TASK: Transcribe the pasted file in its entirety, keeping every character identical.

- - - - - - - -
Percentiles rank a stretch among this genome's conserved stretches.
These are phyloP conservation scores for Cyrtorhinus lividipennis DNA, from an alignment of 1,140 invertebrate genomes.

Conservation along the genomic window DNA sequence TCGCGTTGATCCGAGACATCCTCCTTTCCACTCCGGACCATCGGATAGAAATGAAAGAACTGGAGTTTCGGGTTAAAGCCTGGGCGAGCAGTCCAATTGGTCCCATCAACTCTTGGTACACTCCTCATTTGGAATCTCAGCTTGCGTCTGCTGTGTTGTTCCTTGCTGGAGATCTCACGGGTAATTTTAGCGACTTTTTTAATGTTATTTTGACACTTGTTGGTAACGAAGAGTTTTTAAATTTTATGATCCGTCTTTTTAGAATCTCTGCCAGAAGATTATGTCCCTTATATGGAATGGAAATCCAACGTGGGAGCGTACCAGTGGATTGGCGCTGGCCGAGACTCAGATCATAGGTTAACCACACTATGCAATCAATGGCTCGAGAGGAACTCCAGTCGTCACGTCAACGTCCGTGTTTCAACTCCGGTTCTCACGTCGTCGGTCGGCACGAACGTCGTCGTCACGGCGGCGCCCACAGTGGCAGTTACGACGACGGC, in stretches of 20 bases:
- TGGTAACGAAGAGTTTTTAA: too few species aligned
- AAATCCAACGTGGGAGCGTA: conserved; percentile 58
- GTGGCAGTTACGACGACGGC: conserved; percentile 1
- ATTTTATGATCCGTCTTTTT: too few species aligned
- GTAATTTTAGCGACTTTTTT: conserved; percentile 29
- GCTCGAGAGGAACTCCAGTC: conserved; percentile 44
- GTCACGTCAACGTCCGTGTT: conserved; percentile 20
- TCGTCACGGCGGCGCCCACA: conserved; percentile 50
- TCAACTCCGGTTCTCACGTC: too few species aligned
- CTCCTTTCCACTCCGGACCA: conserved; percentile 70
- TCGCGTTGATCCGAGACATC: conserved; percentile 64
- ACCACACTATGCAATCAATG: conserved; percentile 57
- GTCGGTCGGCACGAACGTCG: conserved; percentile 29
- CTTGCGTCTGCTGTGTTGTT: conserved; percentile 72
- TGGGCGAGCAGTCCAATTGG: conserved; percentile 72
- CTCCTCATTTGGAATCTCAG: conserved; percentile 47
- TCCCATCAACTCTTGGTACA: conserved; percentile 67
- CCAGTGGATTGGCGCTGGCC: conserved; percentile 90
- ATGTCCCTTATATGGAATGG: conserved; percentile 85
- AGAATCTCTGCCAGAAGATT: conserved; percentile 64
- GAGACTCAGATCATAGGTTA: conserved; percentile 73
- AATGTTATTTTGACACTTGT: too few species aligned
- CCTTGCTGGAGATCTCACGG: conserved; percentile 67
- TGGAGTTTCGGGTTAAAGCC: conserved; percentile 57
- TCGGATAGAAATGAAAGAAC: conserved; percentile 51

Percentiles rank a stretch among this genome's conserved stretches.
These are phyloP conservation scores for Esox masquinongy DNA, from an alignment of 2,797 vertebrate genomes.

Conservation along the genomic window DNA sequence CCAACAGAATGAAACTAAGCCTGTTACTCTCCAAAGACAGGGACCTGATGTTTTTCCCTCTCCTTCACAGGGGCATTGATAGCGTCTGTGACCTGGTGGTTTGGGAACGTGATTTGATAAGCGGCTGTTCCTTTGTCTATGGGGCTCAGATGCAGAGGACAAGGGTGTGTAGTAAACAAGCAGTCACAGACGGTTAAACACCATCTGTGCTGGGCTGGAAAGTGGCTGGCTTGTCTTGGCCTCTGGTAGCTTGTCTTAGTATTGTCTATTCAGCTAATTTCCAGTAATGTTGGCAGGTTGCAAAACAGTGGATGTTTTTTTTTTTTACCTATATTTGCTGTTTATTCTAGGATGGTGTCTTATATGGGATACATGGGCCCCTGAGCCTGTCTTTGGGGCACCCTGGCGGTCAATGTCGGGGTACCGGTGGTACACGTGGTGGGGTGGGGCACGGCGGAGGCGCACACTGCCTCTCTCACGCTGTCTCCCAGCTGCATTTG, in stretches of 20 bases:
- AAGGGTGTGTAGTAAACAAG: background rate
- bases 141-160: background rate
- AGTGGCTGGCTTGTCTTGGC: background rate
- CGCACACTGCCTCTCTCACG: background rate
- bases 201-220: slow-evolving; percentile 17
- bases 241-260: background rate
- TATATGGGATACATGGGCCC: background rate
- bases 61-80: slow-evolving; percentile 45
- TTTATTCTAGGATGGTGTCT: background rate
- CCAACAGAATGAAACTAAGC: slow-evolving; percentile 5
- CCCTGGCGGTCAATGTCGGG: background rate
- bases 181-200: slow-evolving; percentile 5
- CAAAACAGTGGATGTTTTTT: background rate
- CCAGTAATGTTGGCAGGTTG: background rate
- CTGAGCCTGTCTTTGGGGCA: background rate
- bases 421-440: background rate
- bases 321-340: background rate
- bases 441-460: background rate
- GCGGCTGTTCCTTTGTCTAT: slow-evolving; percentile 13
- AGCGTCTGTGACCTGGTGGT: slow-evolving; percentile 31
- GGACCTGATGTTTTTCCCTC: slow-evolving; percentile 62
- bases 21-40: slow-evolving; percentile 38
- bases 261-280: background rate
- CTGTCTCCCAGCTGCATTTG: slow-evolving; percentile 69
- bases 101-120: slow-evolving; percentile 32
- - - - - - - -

Percentiles rank a stretch among this genome's conserved stretches.
These are phyloP conservation scores for Cyrtorhinus lividipennis DNA, from an alignment of 1,140 invertebrate genomes.

Conservation along the genomic window DNA sequence TCGCGTTGATCCGAGACATCCTCCTTTCCACTCCGGACCATCGGATAGAAATGAAAGAACTGGAGTTTCGGGTTAAAGCCTGGGCGAGCAGTCCAATTGGTCCCATCAACTCTTGGTACACTCCTCATTTGGAATCTCAGCTTGCGTCTGCTGTGTTGTTCCTTGCTGGAGATCTCACGGGTAATTTTAGCGACTTTTTTAATGTTATTTTGACACTTGTTGGTAACGAAGAGTTTTTAAATTTTATGATCCGTCTTTTTAGAATCTCTGCCAGAAGATTATGTCCCTTATATGGAATGGAAATCCAACGTGGGAGCGTACCAGTGGATTGGCGCTGGCCGAGACTCAGATCATAGGTTAACCACACTATGCAATCAATGGCTCGAGAGGAACTCCAGTCGTCACGTCAACGTCCGTGTTTCAACTCCGGTTCTCACGTCGTCGGTCGGCACGAACGTCGTCGTCACGGCGGCGCCCACAGTGGCAGTTACGACGACGGC, in stretches of 20 bases:
- TGGTAACGAAGAGTTTTTAA: too few species aligned
- AAATCCAACGTGGGAGCGTA: conserved; percentile 58
- GTGGCAGTTACGACGACGGC: conserved; percentile 1
- ATTTTATGATCCGTCTTTTT: too few species aligned
- GTAATTTTAGCGACTTTTTT: conserved; percentile 29
- GCTCGAGAGGAACTCCAGTC: conserved; percentile 44
- GTCACGTCAACGTCCGTGTT: conserved; percentile 20
- TCGTCACGGCGGCGCCCACA: conserved; percentile 50
- TCAACTCCGGTTCTCACGTC: too few species aligned
- CTCCTTTCCACTCCGGACCA: conserved; percentile 70
- TCGCGTTGATCCGAGACATC: conserved; percentile 64
- ACCACACTATGCAATCAATG: conserved; percentile 57
- GTCGGTCGGCACGAACGTCG: conserved; percentile 29
- CTTGCGTCTGCTGTGTTGTT: conserved; percentile 72
- TGGGCGAGCAGTCCAATTGG: conserved; percentile 72
- CTCCTCATTTGGAATCTCAG: conserved; percentile 47
- TCCCATCAACTCTTGGTACA: conserved; percentile 67
- CCAGTGGATTGGCGCTGGCC: conserved; percentile 90
- ATGTCCCTTATATGGAATGG: conserved; percentile 85
- AGAATCTCTGCCAGAAGATT: conserved; percentile 64
- GAGACTCAGATCATAGGTTA: conserved; percentile 73
- AATGTTATTTTGACACTTGT: too few species aligned
- CCTTGCTGGAGATCTCACGG: conserved; percentile 67
- TGGAGTTTCGGGTTAAAGCC: conserved; percentile 57
- TCGGATAGAAATGAAAGAAC: conserved; percentile 51

Percentiles rank a stretch among this genome's conserved stretches.
These are phyloP conservation scores for Esox masquinongy DNA, from an alignment of 2,797 vertebrate genomes.

Conservation along the genomic window DNA sequence CCAACAGAATGAAACTAAGCCTGTTACTCTCCAAAGACAGGGACCTGATGTTTTTCCCTCTCCTTCACAGGGGCATTGATAGCGTCTGTGACCTGGTGGTTTGGGAACGTGATTTGATAAGCGGCTGTTCCTTTGTCTATGGGGCTCAGATGCAGAGGACAAGGGTGTGTAGTAAACAAGCAGTCACAGACGGTTAAACACCATCTGTGCTGGGCTGGAAAGTGGCTGGCTTGTCTTGGCCTCTGGTAGCTTGTCTTAGTATTGTCTATTCAGCTAATTTCCAGTAATGTTGGCAGGTTGCAAAACAGTGGATGTTTTTTTTTTTTACCTATATTTGCTGTTTATTCTAGGATGGTGTCTTATATGGGATACATGGGCCCCTGAGCCTGTCTTTGGGGCACCCTGGCGGTCAATGTCGGGGTACCGGTGGTACACGTGGTGGGGTGGGGCACGGCGGAGGCGCACACTGCCTCTCTCACGCTGTCTCCCAGCTGCATTTG, in stretches of 20 bases:
- AAGGGTGTGTAGTAAACAAG: background rate
- bases 141-160: background rate
- AGTGGCTGGCTTGTCTTGGC: background rate
- CGCACACTGCCTCTCTCACG: background rate
- bases 201-220: slow-evolving; percentile 17
- bases 241-260: background rate
- TATATGGGATACATGGGCCC: background rate
- bases 61-80: slow-evolving; percentile 45
- TTTATTCTAGGATGGTGTCT: background rate
- CCAACAGAATGAAACTAAGC: slow-evolving; percentile 5
- CCCTGGCGGTCAATGTCGGG: background rate
- bases 181-200: slow-evolving; percentile 5
- CAAAACAGTGGATGTTTTTT: background rate
- CCAGTAATGTTGGCAGGTTG: background rate
- CTGAGCCTGTCTTTGGGGCA: background rate
- bases 421-440: background rate
- bases 321-340: background rate
- bases 441-460: background rate
- GCGGCTGTTCCTTTGTCTAT: slow-evolving; percentile 13
- AGCGTCTGTGACCTGGTGGT: slow-evolving; percentile 31
- GGACCTGATGTTTTTCCCTC: slow-evolving; percentile 62
- bases 21-40: slow-evolving; percentile 38
- bases 261-280: background rate
- CTGTCTCCCAGCTGCATTTG: slow-evolving; percentile 69
- bases 101-120: slow-evolving; percentile 32